AR-News(US-NM) Rancher Considers State's Elk Solution
wolfcrest at hotmail.com
Sat Jun 21 01:51:52 EDT 2003
Rancher Considers State's Elk Solution
By WES SMALLING | The New Mexican
"If the Game Department doesn't work something out with Mr. Garcia, we'll
keep it up all summer (shooting elk)."
DAVID SANCHEZ OF HERNANDEZ
regarding written proposal
by the Department of Game and Fish - Kathy De La Torre | The New Mexican
A Rio Arriba County landowner whose ranch manager shot nearly 20 elk in May
for eating grass on his property is close to negotiating a deal with the
state that could avert future elk slaughters.
The New Mexico Department of Game and Fish northwest area chief, Luke
Shelby, on Thursday mailed a written proposal to the landowner, Joe Garcia
Jr., who already has a second "kill permit" in hand.
The agency offered to provide an elk-proof fence around the 997-acre ranch
near Brazos, plus pay the owner $5,000 for allowing elk to graze on his land
over the next two years.
Garcia's ranch manager, David Sanchez of Hernandez, said Wednesday that he
planned to start shooting more elk next week, but the plan is on hold while
Garcia considers the department's offer.
"I wanted the department to put it in writing and I still have some people
to consult about it," Garcia said Thursday.
A state law commonly referred to as the Jennings Law, after its author,
state Sen. Tim Jennings, D-Roswell, allows landowners to ask the department
for a permit to shoot elk that are damaging their properties.
Before issuing a kill permit, the department must offer at least three
remedies that might solve the problem, such as fencing or noisemakers. But
if the landowner rejects the offers, the law requires the department to
honor the request for a kill permit.
Prior to this spring's elk slayings, Garcia had rejected offers of fencing,
noisemakers, flagging and other remedies, Shelby said.
The law doesn't allow the landowner and his employees to use the meat, so
most of the carcasses went to waste. A game warden was able to retrieve a
few of the dead elk before they rotted and that meat was sold, Shelby said.
Sanchez said the hay crop on the Chavez Creek Ranch is worth about $200,000
per year, but the elk, which are managed in trust by the state, were eating
it up before it could be harvested.
The ranch had received elk-hunting permits worth several thousand dollars to
help offset losses, but this year the state cut back on hunting permits.
After the elk shootings were reported in The New Mexican and elsewhere,
State Land Commissioner Pat Lyons removed Sanchez from the State Land Office
Agricultural Advisory Board and Gov. Bill Richardson gave Sanchez the boot
from the State Livestock Board.
"Lyons had fun kicking me off a board I was supposedly on and the governor
was pressured to do the same," Sanchez said this week. "Everybody had fun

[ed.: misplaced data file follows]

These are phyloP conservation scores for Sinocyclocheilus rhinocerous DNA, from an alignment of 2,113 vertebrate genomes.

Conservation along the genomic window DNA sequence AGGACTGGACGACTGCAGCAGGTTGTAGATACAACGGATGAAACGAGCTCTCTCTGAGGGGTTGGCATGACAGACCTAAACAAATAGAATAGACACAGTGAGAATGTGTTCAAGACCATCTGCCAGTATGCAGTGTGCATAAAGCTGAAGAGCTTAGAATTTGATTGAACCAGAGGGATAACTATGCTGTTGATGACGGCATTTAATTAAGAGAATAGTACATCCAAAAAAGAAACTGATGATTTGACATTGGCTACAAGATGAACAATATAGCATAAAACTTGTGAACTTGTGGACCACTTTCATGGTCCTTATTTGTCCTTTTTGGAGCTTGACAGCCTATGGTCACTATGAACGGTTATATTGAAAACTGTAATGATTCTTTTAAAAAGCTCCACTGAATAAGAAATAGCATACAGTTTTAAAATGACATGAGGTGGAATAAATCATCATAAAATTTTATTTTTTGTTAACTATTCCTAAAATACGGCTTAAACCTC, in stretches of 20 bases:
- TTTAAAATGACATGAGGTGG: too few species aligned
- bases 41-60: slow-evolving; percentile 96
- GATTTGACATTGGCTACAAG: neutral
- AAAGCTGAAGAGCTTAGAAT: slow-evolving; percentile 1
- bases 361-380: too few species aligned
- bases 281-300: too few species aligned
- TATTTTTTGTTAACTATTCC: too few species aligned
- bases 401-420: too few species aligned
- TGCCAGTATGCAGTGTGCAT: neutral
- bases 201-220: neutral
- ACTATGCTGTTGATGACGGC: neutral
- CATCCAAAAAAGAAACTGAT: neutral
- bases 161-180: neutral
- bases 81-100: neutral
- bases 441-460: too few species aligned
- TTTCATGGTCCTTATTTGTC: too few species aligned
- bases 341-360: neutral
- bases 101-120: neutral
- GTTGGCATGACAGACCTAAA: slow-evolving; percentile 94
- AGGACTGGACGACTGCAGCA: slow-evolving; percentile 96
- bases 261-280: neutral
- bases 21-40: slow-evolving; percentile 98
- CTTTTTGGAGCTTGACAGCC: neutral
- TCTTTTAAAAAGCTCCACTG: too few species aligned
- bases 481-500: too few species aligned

with it. But here we are with the same problems and no resolution.
"This is Round 2. If the Game Department doesn't work something out with Mr.
Garcia, we'll keep it up all summer (shooting elk)."
Oscar Simpson, president of the New Mexico chapter of the National Wildlife
Federation, has condemned the killings and said ranchers are using the
Jennings Law to extort money from the state in the form of forage leases and
valuable elk-hunting permits.
Simpson also said he believes elk are forced to search for forage on private
lands because the state's public lands have been too heavily grazed by
Fencing the Chavez Creek Ranch would cost $128,000, Shelby said, plus
unknown amounts for surveying, gates, maintenance and other expenses.
The money would come from hunting fees earmarked for the Big Game
Depredation Damage Fund, established by the state Legislature in 2001.
New Mexico residents pay an extra $3 fee for every big-game license they
buy; non-resident hunters pay $10.
Since the depredation fund was started, the state has completed five fences
and is about to finish two more within the next couple weeks.
This year, the department is spending $370,000 on fencing, said depredation
coordinator Brandon Griffith.
Forage leases are capped at $2,500 per year for a maximum of two years. The
cap was put in place by the State Game Commission in 2001 after the
department negotiated a lease with Sanchez for $52,000 over two years on his
own property near Chama. The department also plans to build a fence for
Sanchez around his alfalfa pasture this year, Griffith said.
Posted: Friday, June 20, 2003
by: Bobby Garcia
I second Mr. Wilson's comments. All of these ranchers want the "government
off their back" while they always have the biggest hand out in the welfare
line. Everything they do is subsidized; all so they can continue to pursue
an antiquated dream of being a "cowboy". News flash guys, our beef, for the
most part, is raised in stock pens that are basically cow factories. Hardly
anybody is buying your two cows that take 300 acres to graze on. Find a real
job and stop using my tax dollars to play dress up cowboy.
Posted: Friday, June 20, 2003
by: Peter Wilson
This is the crookedest sounding deal I've heard in a long time. Mr Sanchez
has been taking advantage of New Mexicans, killing our elk, and manupulating
his influence to get a sweetheart forage deal.
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